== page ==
A Conversation with a Veteran Business Owner: Making It Through Tough Times Starts at The Beginning
We wanted to bring you that message from a business owner directly. VBRC Intern Ted Murphy sat down with Veteran Denny Leary of Peak Promotional Products, Inc. to find out how his company made it through the economic downturn.
Denny Leary, founded Peak Promotional Group in January 2001. Before starting Peak, Leary was a photographer for the St. Louis Blues for over six years, worked for Delta Air Lines for 15 years, and ran his own travel company for 11 years. He is also president of not-for-profit Gateway Warrior Foundation, which has raised thousands of dollars to support wounded servicemen. Leary was drafted into the Vietnam War at age 23, his son served in the Marine Corps, and his father was a fighter pilot in the Navy.
Leary’s Peak Promotional Group offers a wide array of services for clients looking to promote a new product, strengthen their brand, or who just need customized items for a project—whether that be specialized watches, rings, pens, or bronze statues. “When people say what do you do, I say ‘what do you need?’” said Leary.
One of Leary’s largest customers is the U.S. military for whom he has made millions of brochures, a couple hundred thousand backpacks, and other items such as challenge coins and lapel pins. Other large customers include Scottrade, Lexus, and Honda. In addition to local clients, Leary does business around the country, as far out as California from his small office in Maryland Heights, Missouri.
In the more than 14 years that Peak has been in operation, Leary has had to adapt his business strategy to keep the company strong. “We got hammered pretty good in 2008,” said Leary. The Recession hit businesses like Leary’s especially hard. “It’s been a struggle because of the economy. What we sell are the first things that companies cut from their budget—promotional items.”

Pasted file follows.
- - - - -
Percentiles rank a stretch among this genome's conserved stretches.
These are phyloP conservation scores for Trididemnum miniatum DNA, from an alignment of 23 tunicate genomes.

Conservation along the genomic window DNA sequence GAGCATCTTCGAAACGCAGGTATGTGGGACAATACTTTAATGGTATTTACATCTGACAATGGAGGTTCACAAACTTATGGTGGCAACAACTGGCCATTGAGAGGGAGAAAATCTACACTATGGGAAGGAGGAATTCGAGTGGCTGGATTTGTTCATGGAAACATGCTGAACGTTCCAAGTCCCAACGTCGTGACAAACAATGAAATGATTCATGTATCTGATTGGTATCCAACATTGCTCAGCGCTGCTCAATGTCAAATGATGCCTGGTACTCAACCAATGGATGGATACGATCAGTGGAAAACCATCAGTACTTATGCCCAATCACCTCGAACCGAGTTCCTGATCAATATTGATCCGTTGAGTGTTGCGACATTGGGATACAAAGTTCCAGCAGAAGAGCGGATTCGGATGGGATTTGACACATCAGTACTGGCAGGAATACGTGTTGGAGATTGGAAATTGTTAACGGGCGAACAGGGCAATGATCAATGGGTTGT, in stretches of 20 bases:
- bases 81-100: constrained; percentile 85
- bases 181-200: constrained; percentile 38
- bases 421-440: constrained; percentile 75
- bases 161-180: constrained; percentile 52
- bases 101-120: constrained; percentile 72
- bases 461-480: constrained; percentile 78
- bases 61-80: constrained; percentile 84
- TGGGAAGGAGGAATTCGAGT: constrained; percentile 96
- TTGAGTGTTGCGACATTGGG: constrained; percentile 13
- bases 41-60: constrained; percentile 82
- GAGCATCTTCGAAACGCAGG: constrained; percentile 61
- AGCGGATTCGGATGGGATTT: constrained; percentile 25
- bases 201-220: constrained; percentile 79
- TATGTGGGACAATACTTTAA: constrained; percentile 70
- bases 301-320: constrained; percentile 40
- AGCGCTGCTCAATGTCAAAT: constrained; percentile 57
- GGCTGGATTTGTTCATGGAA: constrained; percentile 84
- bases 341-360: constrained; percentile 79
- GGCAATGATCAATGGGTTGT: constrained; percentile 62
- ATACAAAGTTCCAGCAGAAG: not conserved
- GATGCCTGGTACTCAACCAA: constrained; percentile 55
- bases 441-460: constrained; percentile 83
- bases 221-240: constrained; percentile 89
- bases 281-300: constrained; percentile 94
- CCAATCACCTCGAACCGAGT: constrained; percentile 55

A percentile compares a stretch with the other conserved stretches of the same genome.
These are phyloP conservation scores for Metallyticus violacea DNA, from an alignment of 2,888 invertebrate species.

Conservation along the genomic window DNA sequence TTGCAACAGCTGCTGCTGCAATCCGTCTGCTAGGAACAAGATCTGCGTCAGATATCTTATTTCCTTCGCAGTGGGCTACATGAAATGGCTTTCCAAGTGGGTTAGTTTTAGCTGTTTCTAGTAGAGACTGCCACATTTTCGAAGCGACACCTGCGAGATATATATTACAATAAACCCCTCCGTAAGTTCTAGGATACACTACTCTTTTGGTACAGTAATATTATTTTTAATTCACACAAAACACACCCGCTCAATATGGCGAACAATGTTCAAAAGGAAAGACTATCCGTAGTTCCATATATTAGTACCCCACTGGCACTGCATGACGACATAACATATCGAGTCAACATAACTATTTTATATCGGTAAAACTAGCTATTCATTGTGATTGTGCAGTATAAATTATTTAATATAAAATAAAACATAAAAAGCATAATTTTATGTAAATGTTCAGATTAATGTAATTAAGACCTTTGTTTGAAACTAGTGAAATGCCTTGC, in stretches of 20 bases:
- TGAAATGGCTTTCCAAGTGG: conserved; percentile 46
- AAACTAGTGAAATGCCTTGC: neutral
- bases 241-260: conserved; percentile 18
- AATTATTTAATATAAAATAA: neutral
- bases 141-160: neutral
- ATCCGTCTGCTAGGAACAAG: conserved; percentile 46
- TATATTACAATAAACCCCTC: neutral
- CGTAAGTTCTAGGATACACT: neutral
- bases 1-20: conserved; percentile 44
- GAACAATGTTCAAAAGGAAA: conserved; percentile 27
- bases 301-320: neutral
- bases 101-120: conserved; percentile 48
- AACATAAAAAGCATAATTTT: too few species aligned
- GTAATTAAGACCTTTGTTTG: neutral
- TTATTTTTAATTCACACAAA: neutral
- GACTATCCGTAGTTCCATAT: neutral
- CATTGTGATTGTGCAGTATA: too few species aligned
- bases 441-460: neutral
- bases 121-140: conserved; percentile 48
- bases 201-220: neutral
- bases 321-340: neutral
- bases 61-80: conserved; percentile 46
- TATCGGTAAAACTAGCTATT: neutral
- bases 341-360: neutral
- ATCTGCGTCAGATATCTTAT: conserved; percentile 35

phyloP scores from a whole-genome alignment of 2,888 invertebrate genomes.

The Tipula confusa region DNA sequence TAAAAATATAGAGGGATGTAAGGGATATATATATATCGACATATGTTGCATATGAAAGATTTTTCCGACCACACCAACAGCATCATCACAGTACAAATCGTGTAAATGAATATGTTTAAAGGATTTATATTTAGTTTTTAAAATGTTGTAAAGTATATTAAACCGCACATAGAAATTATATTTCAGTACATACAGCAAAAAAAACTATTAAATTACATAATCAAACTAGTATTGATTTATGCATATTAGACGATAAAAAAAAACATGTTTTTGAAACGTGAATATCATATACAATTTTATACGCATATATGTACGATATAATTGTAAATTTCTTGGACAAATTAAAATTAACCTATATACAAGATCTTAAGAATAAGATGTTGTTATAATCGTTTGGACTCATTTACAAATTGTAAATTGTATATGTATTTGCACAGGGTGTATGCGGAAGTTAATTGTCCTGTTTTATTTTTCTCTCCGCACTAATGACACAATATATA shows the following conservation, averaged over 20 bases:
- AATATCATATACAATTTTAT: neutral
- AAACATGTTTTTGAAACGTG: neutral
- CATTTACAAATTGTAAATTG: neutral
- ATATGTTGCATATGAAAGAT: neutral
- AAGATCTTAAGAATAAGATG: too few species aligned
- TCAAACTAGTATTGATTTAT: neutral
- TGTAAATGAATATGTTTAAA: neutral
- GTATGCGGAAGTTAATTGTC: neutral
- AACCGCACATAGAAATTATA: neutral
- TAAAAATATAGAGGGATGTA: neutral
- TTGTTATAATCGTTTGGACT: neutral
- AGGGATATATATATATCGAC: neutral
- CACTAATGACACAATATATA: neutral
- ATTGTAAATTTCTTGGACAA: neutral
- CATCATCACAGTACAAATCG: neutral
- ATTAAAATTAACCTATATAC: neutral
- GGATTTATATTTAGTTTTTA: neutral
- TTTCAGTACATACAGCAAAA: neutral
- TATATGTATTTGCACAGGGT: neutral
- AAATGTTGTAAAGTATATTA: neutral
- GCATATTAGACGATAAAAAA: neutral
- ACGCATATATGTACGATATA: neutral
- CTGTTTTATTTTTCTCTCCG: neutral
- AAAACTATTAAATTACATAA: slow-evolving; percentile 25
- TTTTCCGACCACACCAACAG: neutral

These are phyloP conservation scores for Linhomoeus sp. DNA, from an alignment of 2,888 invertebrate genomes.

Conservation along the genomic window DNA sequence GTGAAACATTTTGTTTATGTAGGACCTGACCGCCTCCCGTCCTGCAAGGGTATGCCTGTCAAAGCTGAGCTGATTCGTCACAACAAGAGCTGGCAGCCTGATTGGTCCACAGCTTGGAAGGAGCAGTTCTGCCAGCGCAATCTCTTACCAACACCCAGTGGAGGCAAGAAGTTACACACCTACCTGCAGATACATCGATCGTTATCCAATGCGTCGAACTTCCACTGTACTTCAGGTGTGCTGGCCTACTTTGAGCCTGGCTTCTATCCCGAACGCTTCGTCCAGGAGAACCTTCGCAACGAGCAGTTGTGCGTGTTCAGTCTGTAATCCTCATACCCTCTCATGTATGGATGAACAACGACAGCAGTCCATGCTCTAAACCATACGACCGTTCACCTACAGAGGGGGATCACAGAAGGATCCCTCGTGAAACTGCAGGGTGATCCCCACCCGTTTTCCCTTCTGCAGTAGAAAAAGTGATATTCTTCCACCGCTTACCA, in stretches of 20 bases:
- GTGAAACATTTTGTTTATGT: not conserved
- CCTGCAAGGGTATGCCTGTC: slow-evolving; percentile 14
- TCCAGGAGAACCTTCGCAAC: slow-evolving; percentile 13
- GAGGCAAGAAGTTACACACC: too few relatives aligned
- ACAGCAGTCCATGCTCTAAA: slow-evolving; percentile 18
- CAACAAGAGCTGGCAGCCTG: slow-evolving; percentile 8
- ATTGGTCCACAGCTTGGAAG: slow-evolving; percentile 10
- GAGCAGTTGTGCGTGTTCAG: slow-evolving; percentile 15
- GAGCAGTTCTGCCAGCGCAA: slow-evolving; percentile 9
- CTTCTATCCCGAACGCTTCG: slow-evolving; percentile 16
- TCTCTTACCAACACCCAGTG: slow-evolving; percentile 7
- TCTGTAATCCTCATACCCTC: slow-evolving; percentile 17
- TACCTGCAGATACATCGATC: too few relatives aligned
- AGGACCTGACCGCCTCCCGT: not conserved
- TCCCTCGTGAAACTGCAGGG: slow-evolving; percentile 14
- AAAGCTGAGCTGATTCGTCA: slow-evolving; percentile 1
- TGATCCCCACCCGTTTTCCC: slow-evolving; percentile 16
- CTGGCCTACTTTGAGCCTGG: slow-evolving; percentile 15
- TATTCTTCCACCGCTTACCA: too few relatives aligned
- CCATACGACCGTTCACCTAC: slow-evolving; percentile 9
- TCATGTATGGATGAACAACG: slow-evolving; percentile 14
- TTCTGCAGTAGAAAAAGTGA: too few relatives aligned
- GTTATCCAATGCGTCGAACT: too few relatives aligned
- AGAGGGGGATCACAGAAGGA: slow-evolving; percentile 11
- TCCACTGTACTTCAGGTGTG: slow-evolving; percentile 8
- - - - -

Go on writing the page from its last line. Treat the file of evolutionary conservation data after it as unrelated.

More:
Leary did not want to simply sit and wait for the economy to improve. To fight through the tough economic times, he decided to take advantage of this country’s demographics and develop new services to cater to the growing elderly population. Leary established the Long Term Care Division within Peak to offer products such as pill cards and custom labels for pharmacies.
Another challenge for Leary has been competing with larger companies. “We have to be pretty good at what we do or we don’t get the business,” said Leary. In both customer service and quality of the product, Leary seeks to outperform the competition. “We try to exceed the customer’s expectations.”
Proximity has helped Leary attract some major local clients, such as Scottrade. Leary recalled one afternoon when Scottrade called Peak to request 300,000 envelopes. Peak had delivered them to Scottrade’s offices by the following morning. “We react incredibly fast,” said Leary. He believes that this expediency is another factor that helps Peak steal business away from out-of-town competition.